The streaming wars to come

After years of speculation and hype, major players in Hollywood and Silicon Valley are getting ready to challenge Netflix .

It’s only been a few months since Apple launched TV+, followed quickly by Disney launching Disney+. And there’s more to come this year, with AT&T-owned WarnerMedia preparing to release HBO Max, while NBCUniversal does the same with Peacock.

Even before they’re available to subscribers, these new offerings are shaking up the status quo: As part of their preparation, Hollywood studios are consolidating, and they’re reclaiming key titles like “Friends” and “The Office” from rival platforms.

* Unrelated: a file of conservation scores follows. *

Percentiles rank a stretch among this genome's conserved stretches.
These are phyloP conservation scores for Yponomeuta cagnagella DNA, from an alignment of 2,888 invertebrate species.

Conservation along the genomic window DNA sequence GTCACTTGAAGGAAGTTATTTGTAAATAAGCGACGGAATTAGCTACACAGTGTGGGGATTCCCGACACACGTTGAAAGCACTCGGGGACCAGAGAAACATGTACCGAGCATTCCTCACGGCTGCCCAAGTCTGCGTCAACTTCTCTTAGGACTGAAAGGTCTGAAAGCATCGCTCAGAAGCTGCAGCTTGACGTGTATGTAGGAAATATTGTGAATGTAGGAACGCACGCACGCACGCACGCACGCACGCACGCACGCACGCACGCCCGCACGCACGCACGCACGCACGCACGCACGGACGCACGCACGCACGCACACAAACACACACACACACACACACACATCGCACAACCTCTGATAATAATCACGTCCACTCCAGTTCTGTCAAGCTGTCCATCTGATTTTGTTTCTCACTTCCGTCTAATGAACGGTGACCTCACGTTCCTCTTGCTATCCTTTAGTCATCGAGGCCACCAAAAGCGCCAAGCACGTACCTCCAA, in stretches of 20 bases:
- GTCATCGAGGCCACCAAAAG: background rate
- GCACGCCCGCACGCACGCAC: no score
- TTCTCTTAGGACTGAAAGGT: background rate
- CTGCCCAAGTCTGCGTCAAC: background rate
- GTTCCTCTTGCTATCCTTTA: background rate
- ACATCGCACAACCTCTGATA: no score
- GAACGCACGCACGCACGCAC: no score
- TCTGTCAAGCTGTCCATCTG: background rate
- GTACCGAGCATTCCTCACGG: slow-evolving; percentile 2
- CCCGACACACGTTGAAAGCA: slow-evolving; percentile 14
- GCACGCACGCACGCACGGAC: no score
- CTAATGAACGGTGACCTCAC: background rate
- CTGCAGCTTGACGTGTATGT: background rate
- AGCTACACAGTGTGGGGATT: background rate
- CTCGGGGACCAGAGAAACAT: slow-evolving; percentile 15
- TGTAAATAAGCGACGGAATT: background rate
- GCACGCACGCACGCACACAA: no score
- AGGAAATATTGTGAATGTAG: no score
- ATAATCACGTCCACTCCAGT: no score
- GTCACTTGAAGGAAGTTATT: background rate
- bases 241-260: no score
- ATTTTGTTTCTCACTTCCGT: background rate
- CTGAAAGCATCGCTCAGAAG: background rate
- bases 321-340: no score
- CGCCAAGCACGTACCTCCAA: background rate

Netflix, in turn, has been preparing for a world where its old content partners are either unwilling to license key titles, or charging a much higher price when they do — hence the service’s seemingly endless flood of original content, and its exclusive contracts, worth hundreds of millions of dollars, with big-name creators.

Studios don’t have much of a choice here: with declining box office at U.S. movie theaters and declining ratings for traditional TV, audiences are shifting and Hollywood must move with it, or be left behind.

Responses are currently closed, but you can trackback from your own site.

Comments are closed.